Graphic: Adapted by N.Cary/F. Zsolnai

Prioritizing action to tackle existing diseases

A focus on strengthening capacity for surveillance of existing diseases that are of relevance to local populations can provide a mechanism for building the adaptable surveillance capacities that are also needed to tackle EID threats. Our rationale is that the act of focusing on locally relevant and ongoing disease threats enables greater local engagement and improves the chances of successful disease control by recognizing the social determinants of health (1719). “Soft” organizational capacities, including communication, trust building, diplomacy, networking, political advocacy, and leadership are critical for health systems improvement (19). Aligning capacity strengthening for EIDs with locally relevant disease control efforts can overcome many of the challenges inherent in building de novo systems for EIDs. Additional benefits to such a pragmatic approach include synergies with multiple sustainable development goals (SDGs) (12, 17).

There are several existing frameworks that can be used to evaluate surveillance capacities and identify capacity-strengthening needs for both EIDs and existing disease challenges. These include the Performance of Veterinary Services pathway of the World Organisation for Animal Health, IHR targets (10), tools defining core competencies for surveillance at the human-animal interface (20), and tools for zoonotic disease prioritization developed through the Global Health Security Agenda (21). One Health approaches are important for zoonotic disease risks, but equally, tackling nonzoonotic human diseases or economically important livestock diseases may be the most effective way to build the capacity needed in many cases. No single approach to the selection of locally relevant diseases (be they infectious, noncommunicable, endemic, or emerging) will be appropriate in all settings. A case study illustrating how actions to control rabies—a locally relevant zoonosis in many LMICs—contribute to strengthening of surveillance capacities for EIDs and global goals for sustainable development is given in table S1.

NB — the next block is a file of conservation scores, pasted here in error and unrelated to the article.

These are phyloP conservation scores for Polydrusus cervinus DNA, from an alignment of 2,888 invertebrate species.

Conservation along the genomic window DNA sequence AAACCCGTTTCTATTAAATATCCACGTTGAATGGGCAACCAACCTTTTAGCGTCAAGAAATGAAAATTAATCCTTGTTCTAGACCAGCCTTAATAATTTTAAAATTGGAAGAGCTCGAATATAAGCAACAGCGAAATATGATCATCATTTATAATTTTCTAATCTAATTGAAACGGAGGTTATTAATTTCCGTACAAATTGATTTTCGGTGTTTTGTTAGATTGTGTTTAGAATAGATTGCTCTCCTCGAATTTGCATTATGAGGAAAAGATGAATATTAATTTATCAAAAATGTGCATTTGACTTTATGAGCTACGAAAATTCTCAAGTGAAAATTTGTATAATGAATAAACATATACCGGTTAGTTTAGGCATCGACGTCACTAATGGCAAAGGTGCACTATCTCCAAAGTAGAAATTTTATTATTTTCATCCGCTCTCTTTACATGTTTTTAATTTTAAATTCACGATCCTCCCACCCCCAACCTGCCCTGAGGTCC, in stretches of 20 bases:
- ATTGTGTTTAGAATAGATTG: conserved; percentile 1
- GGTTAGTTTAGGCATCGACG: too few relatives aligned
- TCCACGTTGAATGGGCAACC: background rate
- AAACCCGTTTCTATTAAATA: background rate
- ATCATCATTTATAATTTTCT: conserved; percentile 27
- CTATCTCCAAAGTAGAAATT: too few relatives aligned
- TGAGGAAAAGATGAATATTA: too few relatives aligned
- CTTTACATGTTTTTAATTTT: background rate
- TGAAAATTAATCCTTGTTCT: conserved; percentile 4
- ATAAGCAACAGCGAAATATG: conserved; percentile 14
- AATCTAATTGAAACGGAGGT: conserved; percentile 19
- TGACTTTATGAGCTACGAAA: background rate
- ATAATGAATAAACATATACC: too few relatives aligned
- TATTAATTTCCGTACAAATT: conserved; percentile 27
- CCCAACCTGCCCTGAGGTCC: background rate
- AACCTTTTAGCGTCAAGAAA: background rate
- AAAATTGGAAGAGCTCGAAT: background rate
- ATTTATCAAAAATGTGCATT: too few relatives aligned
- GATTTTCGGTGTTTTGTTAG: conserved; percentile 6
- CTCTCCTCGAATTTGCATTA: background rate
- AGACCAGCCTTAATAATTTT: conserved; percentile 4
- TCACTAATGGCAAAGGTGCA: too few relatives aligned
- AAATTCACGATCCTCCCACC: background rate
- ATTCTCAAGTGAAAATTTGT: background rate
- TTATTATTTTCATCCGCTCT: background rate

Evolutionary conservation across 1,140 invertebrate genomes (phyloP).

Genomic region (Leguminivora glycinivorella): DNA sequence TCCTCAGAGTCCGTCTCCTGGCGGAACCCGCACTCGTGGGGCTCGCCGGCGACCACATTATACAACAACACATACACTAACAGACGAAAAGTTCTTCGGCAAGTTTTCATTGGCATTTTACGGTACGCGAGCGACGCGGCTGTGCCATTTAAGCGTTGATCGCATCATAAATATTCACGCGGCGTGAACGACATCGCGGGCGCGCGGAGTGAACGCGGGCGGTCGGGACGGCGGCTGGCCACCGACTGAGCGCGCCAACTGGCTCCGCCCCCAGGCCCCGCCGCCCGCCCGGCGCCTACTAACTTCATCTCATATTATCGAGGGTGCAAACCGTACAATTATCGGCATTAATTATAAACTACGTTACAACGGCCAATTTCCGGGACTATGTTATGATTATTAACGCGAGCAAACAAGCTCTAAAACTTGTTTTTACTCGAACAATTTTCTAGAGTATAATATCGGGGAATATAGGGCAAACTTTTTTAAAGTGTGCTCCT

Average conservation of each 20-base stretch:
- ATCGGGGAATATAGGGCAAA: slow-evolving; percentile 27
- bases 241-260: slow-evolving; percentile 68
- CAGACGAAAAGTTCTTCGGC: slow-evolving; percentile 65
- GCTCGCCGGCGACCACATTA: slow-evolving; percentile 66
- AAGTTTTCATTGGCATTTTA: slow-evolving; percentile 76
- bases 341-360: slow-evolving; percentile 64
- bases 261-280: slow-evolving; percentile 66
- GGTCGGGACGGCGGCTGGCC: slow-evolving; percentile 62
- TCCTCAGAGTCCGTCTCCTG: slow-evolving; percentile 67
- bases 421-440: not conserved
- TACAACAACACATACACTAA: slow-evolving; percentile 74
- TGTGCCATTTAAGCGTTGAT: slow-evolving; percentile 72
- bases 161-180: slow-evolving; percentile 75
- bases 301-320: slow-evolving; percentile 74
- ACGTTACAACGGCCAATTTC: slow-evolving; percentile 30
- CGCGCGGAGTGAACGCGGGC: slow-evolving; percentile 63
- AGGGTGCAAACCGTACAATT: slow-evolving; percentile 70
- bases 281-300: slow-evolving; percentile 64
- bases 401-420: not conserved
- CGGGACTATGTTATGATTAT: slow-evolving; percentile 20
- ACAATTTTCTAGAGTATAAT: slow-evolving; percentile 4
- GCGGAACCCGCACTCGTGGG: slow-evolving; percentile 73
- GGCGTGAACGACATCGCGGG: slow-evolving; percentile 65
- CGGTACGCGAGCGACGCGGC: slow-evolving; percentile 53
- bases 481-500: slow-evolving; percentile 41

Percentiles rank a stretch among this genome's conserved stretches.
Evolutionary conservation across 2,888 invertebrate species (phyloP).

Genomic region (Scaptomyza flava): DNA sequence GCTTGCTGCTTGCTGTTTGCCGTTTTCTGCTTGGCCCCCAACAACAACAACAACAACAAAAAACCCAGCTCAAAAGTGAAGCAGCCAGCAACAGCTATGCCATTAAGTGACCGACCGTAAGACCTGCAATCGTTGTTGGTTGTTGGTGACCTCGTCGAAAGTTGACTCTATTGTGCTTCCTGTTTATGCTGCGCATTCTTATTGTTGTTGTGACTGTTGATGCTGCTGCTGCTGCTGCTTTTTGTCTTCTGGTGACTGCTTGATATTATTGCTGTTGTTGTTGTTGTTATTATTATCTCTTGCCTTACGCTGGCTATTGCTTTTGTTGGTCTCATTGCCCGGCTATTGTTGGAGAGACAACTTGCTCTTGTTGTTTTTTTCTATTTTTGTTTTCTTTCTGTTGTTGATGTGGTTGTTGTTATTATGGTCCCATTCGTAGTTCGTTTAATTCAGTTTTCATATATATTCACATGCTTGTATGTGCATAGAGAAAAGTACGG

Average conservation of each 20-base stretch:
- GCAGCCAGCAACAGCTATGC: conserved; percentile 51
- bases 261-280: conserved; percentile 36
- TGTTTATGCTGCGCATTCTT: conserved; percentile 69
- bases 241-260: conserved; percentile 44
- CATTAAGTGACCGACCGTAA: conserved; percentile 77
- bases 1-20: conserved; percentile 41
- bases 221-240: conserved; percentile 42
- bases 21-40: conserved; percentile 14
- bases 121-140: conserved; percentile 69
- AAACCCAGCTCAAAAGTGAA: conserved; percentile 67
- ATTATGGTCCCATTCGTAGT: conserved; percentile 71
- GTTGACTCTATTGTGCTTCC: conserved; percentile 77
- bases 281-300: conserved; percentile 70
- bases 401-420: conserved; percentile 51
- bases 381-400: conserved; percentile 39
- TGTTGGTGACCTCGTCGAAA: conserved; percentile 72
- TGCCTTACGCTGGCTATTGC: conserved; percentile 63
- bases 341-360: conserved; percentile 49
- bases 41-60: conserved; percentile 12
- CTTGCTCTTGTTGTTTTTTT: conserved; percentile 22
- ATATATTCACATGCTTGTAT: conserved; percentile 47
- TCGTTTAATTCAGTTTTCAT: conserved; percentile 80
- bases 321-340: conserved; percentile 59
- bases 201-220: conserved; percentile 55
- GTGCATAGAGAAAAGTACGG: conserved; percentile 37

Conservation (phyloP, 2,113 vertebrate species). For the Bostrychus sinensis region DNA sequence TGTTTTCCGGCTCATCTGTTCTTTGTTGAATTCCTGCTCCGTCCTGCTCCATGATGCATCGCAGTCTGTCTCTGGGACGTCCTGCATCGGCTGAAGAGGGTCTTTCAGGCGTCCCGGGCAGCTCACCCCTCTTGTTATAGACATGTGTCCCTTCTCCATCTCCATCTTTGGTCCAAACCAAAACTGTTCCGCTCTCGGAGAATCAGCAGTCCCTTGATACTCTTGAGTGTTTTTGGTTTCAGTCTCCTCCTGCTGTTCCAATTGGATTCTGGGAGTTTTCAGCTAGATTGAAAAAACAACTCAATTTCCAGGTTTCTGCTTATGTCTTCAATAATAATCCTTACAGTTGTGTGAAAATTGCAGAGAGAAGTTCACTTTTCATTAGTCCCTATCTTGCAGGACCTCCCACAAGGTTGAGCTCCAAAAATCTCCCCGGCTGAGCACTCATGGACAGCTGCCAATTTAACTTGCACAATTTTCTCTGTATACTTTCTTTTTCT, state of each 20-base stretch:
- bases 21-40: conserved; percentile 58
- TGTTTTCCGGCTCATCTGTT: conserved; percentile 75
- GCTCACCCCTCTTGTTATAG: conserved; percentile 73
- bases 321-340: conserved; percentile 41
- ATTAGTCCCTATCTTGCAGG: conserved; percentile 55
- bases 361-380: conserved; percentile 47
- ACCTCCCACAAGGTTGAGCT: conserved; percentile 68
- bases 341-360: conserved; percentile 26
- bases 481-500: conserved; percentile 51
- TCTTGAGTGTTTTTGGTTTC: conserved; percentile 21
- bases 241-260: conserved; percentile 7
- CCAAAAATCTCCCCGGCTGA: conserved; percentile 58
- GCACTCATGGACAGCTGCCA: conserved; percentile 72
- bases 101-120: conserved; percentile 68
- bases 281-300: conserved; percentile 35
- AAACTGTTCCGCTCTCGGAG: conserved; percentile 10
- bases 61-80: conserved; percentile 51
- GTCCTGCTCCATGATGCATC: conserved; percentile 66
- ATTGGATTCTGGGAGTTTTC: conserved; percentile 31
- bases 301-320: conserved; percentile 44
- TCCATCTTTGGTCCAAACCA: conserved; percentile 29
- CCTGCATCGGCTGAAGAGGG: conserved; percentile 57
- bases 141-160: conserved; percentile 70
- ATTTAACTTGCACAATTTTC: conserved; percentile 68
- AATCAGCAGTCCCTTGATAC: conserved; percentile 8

Understanding surveillance in context

Surveillance is costly; hence, any perceived lack of benefits is particularly discouraging for stakeholders, including patients, livestock keepers, healthcare providers, and governments. Aligning private incentives with local and global public benefits is key, and a focus on locally relevant disease problems can help achieve this. Surveillance costs to livestock keepers, for example, may include time contacting a private- or public-sector animal health official and paying for their services, actions that require a clear private benefit to that farmer. In the absence of effective veterinary responses, surveillance relying on individual livestock keepers will collapse. This is all too often the case for animal (and human) health surveillance initiatives in many LMIC settings, with the unsurprising result that endemic diseases are chronically underreported. Where surveillance is focused on potential disease threats, and the nature of the appropriate response to a novel threat is unknown, the potential benefits of participation are impossible to measure, thus compounding this problem.